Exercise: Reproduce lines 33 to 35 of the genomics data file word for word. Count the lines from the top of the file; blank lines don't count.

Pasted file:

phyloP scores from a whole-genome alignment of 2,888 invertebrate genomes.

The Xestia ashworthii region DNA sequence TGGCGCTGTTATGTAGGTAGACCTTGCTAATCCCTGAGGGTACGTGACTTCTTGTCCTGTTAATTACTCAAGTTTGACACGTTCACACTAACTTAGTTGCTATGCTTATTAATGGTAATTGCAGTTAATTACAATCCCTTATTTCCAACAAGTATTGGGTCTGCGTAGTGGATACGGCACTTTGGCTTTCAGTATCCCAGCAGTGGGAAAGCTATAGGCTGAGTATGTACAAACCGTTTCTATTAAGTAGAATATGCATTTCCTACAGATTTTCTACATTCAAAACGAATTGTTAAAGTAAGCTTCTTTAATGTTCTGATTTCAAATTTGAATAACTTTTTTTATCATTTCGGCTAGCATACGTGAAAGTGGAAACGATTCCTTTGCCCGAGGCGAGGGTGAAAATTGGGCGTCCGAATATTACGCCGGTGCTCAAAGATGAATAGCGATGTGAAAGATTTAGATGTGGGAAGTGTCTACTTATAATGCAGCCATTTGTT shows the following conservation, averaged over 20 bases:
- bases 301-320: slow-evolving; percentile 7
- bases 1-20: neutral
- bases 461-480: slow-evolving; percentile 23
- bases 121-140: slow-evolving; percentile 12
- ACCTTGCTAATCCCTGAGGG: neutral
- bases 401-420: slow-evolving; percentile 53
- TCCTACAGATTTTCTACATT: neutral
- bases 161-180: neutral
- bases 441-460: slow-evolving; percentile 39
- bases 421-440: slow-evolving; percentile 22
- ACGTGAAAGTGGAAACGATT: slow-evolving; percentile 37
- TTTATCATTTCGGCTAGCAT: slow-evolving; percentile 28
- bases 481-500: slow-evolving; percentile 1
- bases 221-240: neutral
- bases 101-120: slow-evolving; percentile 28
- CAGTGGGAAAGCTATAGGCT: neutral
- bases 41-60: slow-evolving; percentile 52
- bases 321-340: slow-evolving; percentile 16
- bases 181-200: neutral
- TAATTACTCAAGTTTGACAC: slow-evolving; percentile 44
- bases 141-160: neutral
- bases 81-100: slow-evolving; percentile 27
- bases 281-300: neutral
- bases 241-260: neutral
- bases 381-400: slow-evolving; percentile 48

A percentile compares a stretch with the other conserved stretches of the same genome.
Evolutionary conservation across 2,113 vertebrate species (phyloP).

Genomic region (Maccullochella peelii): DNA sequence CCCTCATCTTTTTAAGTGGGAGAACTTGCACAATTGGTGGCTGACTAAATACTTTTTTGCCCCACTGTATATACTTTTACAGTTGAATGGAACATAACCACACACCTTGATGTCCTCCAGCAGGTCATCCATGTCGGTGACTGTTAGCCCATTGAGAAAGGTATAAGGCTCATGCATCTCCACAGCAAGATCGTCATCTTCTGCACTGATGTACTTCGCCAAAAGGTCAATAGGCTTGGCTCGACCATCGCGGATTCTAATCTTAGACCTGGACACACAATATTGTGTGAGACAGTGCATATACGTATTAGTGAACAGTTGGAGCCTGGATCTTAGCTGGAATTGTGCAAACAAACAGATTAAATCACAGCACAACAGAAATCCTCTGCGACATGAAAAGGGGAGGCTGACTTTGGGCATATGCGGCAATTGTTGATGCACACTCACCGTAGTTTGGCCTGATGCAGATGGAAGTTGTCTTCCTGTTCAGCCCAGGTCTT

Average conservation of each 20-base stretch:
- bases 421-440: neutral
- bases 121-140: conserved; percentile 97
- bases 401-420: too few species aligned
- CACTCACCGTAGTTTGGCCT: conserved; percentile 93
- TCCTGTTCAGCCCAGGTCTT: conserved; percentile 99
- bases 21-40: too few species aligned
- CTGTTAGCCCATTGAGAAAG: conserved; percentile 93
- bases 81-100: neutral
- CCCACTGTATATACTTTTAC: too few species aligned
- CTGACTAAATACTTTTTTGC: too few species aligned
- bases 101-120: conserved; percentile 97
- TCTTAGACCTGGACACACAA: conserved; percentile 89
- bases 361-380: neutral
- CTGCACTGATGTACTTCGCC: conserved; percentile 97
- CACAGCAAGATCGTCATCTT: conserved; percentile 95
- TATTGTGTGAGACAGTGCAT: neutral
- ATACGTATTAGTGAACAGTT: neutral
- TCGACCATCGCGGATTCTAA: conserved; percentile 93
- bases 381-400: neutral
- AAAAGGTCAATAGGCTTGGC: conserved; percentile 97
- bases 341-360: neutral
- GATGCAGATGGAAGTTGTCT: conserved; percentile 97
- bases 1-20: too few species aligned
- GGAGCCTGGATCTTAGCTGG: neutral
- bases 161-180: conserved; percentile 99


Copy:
- bases 121-140: conserved; percentile 97
- bases 401-420: too few species aligned
- CACTCACCGTAGTTTGGCCT: conserved; percentile 93